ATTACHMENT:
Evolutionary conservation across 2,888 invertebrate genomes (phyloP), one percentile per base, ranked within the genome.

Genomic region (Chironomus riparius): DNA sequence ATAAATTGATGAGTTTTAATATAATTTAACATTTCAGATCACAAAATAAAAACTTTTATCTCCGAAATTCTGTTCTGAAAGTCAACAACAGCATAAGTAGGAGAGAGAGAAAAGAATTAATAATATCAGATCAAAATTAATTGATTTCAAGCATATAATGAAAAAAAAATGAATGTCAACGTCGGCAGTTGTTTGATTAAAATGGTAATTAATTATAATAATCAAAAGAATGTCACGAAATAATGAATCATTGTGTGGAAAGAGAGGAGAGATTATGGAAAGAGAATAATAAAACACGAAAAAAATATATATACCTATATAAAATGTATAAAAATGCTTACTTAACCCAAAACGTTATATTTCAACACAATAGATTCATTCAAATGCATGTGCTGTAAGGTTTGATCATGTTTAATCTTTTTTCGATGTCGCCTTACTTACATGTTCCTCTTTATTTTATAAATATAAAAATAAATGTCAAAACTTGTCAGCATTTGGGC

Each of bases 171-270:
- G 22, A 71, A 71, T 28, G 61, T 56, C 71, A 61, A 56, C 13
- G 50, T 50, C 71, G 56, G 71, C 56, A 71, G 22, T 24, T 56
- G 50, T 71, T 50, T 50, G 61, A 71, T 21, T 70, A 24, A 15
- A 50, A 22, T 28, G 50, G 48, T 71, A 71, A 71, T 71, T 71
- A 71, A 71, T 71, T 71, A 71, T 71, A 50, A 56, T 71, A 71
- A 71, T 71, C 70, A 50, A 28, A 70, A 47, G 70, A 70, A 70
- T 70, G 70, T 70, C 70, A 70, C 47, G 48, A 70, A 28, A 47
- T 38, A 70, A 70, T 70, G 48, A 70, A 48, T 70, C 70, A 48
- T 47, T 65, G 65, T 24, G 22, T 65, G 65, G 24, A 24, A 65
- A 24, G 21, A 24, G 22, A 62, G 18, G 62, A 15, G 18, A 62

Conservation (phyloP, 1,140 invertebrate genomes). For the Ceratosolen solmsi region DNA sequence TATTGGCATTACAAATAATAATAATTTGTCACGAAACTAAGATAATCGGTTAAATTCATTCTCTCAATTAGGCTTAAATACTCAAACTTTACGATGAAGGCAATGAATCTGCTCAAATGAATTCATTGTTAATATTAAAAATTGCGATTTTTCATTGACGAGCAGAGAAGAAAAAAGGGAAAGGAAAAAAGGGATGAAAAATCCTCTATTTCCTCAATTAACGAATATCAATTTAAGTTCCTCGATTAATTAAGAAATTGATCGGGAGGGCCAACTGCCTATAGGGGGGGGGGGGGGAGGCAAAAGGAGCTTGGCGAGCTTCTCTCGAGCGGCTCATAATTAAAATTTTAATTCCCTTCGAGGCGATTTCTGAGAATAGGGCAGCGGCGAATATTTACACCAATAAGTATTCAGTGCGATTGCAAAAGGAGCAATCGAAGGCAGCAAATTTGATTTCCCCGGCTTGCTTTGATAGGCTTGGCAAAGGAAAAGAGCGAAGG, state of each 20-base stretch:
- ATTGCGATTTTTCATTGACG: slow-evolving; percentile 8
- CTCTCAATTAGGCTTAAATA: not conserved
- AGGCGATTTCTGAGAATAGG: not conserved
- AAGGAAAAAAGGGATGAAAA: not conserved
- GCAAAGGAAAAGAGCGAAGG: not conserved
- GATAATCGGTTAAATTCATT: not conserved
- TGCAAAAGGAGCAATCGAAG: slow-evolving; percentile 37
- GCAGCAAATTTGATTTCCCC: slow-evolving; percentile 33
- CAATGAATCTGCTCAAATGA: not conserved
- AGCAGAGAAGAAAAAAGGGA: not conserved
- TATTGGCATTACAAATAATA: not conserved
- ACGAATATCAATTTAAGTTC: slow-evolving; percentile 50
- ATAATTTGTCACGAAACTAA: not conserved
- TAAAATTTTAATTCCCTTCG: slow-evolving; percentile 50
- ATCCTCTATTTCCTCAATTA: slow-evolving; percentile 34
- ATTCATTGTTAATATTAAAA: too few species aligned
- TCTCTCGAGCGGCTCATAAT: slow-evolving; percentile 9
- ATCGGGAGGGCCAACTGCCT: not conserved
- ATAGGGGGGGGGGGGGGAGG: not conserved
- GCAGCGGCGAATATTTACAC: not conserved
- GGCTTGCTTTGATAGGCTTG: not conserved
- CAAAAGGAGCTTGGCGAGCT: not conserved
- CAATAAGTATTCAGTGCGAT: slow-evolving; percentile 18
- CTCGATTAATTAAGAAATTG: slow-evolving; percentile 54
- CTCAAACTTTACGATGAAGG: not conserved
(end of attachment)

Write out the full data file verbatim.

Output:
Evolutionary conservation across 2,888 invertebrate genomes (phyloP), one percentile per base, ranked within the genome.

Genomic region (Chironomus riparius): DNA sequence ATAAATTGATGAGTTTTAATATAATTTAACATTTCAGATCACAAAATAAAAACTTTTATCTCCGAAATTCTGTTCTGAAAGTCAACAACAGCATAAGTAGGAGAGAGAGAAAAGAATTAATAATATCAGATCAAAATTAATTGATTTCAAGCATATAATGAAAAAAAAATGAATGTCAACGTCGGCAGTTGTTTGATTAAAATGGTAATTAATTATAATAATCAAAAGAATGTCACGAAATAATGAATCATTGTGTGGAAAGAGAGGAGAGATTATGGAAAGAGAATAATAAAACACGAAAAAAATATATATACCTATATAAAATGTATAAAAATGCTTACTTAACCCAAAACGTTATATTTCAACACAATAGATTCATTCAAATGCATGTGCTGTAAGGTTTGATCATGTTTAATCTTTTTTCGATGTCGCCTTACTTACATGTTCCTCTTTATTTTATAAATATAAAAATAAATGTCAAAACTTGTCAGCATTTGGGC

Each of bases 171-270:
- G 22, A 71, A 71, T 28, G 61, T 56, C 71, A 61, A 56, C 13
- G 50, T 50, C 71, G 56, G 71, C 56, A 71, G 22, T 24, T 56
- G 50, T 71, T 50, T 50, G 61, A 71, T 21, T 70, A 24, A 15
- A 50, A 22, T 28, G 50, G 48, T 71, A 71, A 71, T 71, T 71
- A 71, A 71, T 71, T 71, A 71, T 71, A 50, A 56, T 71, A 71
- A 71, T 71, C 70, A 50, A 28, A 70, A 47, G 70, A 70, A 70
- T 70, G 70, T 70, C 70, A 70, C 47, G 48, A 70, A 28, A 47
- T 38, A 70, A 70, T 70, G 48, A 70, A 48, T 70, C 70, A 48
- T 47, T 65, G 65, T 24, G 22, T 65, G 65, G 24, A 24, A 65
- A 24, G 21, A 24, G 22, A 62, G 18, G 62, A 15, G 18, A 62

Conservation (phyloP, 1,140 invertebrate genomes). For the Ceratosolen solmsi region DNA sequence TATTGGCATTACAAATAATAATAATTTGTCACGAAACTAAGATAATCGGTTAAATTCATTCTCTCAATTAGGCTTAAATACTCAAACTTTACGATGAAGGCAATGAATCTGCTCAAATGAATTCATTGTTAATATTAAAAATTGCGATTTTTCATTGACGAGCAGAGAAGAAAAAAGGGAAAGGAAAAAAGGGATGAAAAATCCTCTATTTCCTCAATTAACGAATATCAATTTAAGTTCCTCGATTAATTAAGAAATTGATCGGGAGGGCCAACTGCCTATAGGGGGGGGGGGGGGAGGCAAAAGGAGCTTGGCGAGCTTCTCTCGAGCGGCTCATAATTAAAATTTTAATTCCCTTCGAGGCGATTTCTGAGAATAGGGCAGCGGCGAATATTTACACCAATAAGTATTCAGTGCGATTGCAAAAGGAGCAATCGAAGGCAGCAAATTTGATTTCCCCGGCTTGCTTTGATAGGCTTGGCAAAGGAAAAGAGCGAAGG, state of each 20-base stretch:
- ATTGCGATTTTTCATTGACG: slow-evolving; percentile 8
- CTCTCAATTAGGCTTAAATA: not conserved
- AGGCGATTTCTGAGAATAGG: not conserved
- AAGGAAAAAAGGGATGAAAA: not conserved
- GCAAAGGAAAAGAGCGAAGG: not conserved
- GATAATCGGTTAAATTCATT: not conserved
- TGCAAAAGGAGCAATCGAAG: slow-evolving; percentile 37
- GCAGCAAATTTGATTTCCCC: slow-evolving; percentile 33
- CAATGAATCTGCTCAAATGA: not conserved
- AGCAGAGAAGAAAAAAGGGA: not conserved
- TATTGGCATTACAAATAATA: not conserved
- ACGAATATCAATTTAAGTTC: slow-evolving; percentile 50
- ATAATTTGTCACGAAACTAA: not conserved
- TAAAATTTTAATTCCCTTCG: slow-evolving; percentile 50
- ATCCTCTATTTCCTCAATTA: slow-evolving; percentile 34
- ATTCATTGTTAATATTAAAA: too few species aligned
- TCTCTCGAGCGGCTCATAAT: slow-evolving; percentile 9
- ATCGGGAGGGCCAACTGCCT: not conserved
- ATAGGGGGGGGGGGGGGAGG: not conserved
- GCAGCGGCGAATATTTACAC: not conserved
- GGCTTGCTTTGATAGGCTTG: not conserved
- CAAAAGGAGCTTGGCGAGCT: not conserved
- CAATAAGTATTCAGTGCGAT: slow-evolving; percentile 18
- CTCGATTAATTAAGAAATTG: slow-evolving; percentile 54
- CTCAAACTTTACGATGAAGG: not conserved